While we awaited the arrival of our Chief Guest, the Hon’ble Vice President of India, Shri Hamid Ansari, our emcee shared interesting titbits about the venerated position (Shri Hamid Ansari was the 12th Vice President of India); the electoral process and even salary – would you believe it? Though there was some confusion whether it was “CTC”(?), “gross” or “net”, as the rest of us indulged in corporate plainspeak. Mr CP Gurnani, the Chairman of NASSCOM had an interesting observation to make. “The Hon’ble Vice President of India”, he said poignantly, “would be the man to help NASSCOM re-boot, to take the IT industry from 150 billion USD to its much avowed prediction of 350 billion USD by 2025”. It was analogous with the campus inauguration, coupled with the fact that the industry was yet again at the crossroads, facing a new wave.
Shri Hamid Ansari, Hon’ble Vice President of India address NASSCOM
In his opening remark, Shri Hamid Ansari said that it was most appropriate that the apex body’s first ever campus should be in Noida, a tech hub and amongst the fastest growing in the country. The edifice was laid for NASSCOM to reach even greater heights, in the years to come.
In the early decades, the IT industry faced a tremendous battle against crumbling infrastructure, inadequate manpower, rising instances of job losses, and with almost no support from the government. It was industry body NASSCOM which played the advocacy role most effectively at that time, to establish connects with diverse stakeholders and the government. The IT sector’s overall contribution to employment generation, GDP growth, e-governance and tech education remains unparalleled. But, not one to be seen resting on its laurels, the industry has been making rapid progress towards achieving its twin revenue objectives of 225 billion USD by 2020, and 350 by the year 2025. In process, 1.2 billion people will be added for earning the next 100 billion USD industry revenue.
Seemingly calm waters, but the churn brewing beneath the surface was unmistakable. Companies will have to address these challenges which are to do with new-age technologies including Cloud, evolution of SaaS, Products and shifting manpower needs. Futuristic business models will be driven by innovation, dictated by the need of the hour – to seek out innovation partners, rather than just software partners, as was the erstwhile practice. Most encouragingly, the Hon’ble Prime Minister of India, Shri Narendra Modi is hugely supportive of the idea to create India as an innovation hub. He believes that the world is changing very fast, at times even faster than what we would like, but we cannot remain oblivious to that. Innovation does not happen in a vacuum.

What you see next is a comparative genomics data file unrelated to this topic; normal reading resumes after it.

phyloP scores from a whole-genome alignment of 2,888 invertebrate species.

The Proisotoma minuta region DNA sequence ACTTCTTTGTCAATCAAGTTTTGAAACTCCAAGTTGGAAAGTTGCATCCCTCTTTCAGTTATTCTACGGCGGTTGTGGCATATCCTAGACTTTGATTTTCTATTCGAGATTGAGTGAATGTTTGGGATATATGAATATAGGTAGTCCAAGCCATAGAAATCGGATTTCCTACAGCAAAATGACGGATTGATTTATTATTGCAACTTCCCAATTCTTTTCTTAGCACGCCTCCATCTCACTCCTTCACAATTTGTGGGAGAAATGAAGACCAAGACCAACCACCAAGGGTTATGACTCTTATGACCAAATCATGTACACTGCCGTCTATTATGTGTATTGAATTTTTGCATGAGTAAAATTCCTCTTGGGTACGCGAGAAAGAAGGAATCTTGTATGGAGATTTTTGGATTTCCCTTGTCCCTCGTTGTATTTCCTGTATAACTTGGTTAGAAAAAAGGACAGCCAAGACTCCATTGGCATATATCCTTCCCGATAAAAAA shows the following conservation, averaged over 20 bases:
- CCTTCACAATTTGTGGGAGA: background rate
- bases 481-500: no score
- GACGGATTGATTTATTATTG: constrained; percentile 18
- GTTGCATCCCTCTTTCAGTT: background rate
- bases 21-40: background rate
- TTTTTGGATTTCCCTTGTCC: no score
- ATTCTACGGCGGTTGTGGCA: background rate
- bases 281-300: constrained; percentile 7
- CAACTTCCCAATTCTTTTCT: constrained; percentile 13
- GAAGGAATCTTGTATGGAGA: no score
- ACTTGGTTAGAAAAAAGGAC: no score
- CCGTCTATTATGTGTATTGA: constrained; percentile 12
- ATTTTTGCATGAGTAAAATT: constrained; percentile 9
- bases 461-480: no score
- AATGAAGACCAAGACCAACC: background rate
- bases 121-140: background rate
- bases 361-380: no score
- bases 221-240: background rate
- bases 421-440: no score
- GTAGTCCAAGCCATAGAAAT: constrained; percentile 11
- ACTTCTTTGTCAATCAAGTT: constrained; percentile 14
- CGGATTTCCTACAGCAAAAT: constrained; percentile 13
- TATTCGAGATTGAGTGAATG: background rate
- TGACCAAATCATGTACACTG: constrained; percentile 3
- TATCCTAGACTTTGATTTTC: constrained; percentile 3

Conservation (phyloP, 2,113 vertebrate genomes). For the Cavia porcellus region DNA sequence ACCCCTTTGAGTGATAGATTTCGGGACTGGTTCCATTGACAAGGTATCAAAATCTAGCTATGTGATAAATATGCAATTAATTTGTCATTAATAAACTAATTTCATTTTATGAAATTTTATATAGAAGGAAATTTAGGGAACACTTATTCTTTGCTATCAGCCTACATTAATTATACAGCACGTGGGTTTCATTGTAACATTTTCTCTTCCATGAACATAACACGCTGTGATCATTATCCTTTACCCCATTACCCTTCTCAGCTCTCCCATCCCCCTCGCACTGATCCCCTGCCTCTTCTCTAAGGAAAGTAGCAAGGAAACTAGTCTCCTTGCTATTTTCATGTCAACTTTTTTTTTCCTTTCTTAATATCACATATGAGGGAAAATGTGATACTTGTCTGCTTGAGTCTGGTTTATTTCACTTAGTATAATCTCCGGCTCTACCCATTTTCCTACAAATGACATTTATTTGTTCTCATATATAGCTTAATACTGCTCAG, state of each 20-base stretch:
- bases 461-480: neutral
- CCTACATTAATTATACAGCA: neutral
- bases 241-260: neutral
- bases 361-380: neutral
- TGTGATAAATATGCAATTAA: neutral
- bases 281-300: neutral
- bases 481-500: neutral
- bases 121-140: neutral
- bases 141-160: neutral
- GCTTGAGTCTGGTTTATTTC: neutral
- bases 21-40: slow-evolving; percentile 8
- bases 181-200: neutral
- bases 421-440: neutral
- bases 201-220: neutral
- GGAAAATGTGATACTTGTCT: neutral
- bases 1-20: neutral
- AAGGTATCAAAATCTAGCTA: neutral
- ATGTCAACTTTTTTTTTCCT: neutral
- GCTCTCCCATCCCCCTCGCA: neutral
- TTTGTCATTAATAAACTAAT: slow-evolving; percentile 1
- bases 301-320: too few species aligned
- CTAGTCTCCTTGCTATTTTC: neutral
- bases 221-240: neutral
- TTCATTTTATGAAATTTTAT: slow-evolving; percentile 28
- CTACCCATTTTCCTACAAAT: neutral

Recently, industry doyen Shri Narayana Murthy had posed this question to IISC students – why is it that in the last 60 years, India has not been able to come up with any earth shattering innovation? The answer may not be so easily forthcoming and has to be reflected upon. But if we do some soul searching, we will see that India ranks 66th in the Global Innovation Index, and though the country has jumped 15 ranks in the last 2 years, India is well behind its peers – China at 25th, Russia 43rd and South Africa at 54, for example.
Why have we failed to become another Silicon Valley, though contentious a question, but it may be worthwhile to ponder over a few indicators:
- Our education system is steeped in imparting training, but lacks in implementation.
- A “play safe” attitude that has become the sine qua non of its people.
- Startup funding ecosystem is not robust enough, in comparison to the Valley.
- A slow-paced legal system which is deterrent to the spirit of innovation.
The Atal Innovation Mission was an initiative that he mentioned, which has the vision of addressing global shifts, such as, from industry to innovation. On the same breath, Shri Hamid Ansari underscored the opportunities that lay ahead, in govt and tech companies working together and investing in R&D to create intellectual capital. An “Innovation Mission” of sorts which will focus on skill development and correct the imbalance that exists in education, skill building including culture and attitude.
The erstwhile Governor of RBI had once remarked at IIT about “keeping the idea factory open” to enable competition and challenge authority. All ideas must necessarily be subjected to critical examination and be dismissed only after adequate empirical tests have been conducted. The right to question and challenge should not be intentioned to hurt others, but to create an ambiance which encourages revolutionary rebels with scientific temper.
What can NASSCOM do to catalyse this shift?
Help India be a tech innovation hub.
- Foster and incubate the next generation of startups, so that the next TCSs, Wipros, Infys etc come out of India once again.
- Empower more than a billion Indians who are at the cusp of digital revolution.
- Continue to work closely with the government to create a conducive regulatory framework which supports this shift.
His address kept us in thrall, despite a noisy air conditioner playing truant at times. Finally, we had the Vice Chairman of NASSCOM Mr Raman Roy delivering the closing remarks. He is one of those rare individuals who has seen the industry grow from 1 billion USD to 150 billion USD, and been at the helm all through. An industry veteran and a close friend of NASSCOM he was absolutely joyous on this occasion. The startup warehouse in the Noida campus would soon have three promising ideas being incubated. His closing remark was most positive. He was hopeful that the next disruptive solution to tackle the menace of pollution, would be from NASSCOM’s first ever incubation centre in its Noida campus.
It was time for the Hon’ble Vice President of India to leave. As a mark of respect, we rose from our seats, as the National Anthem was played.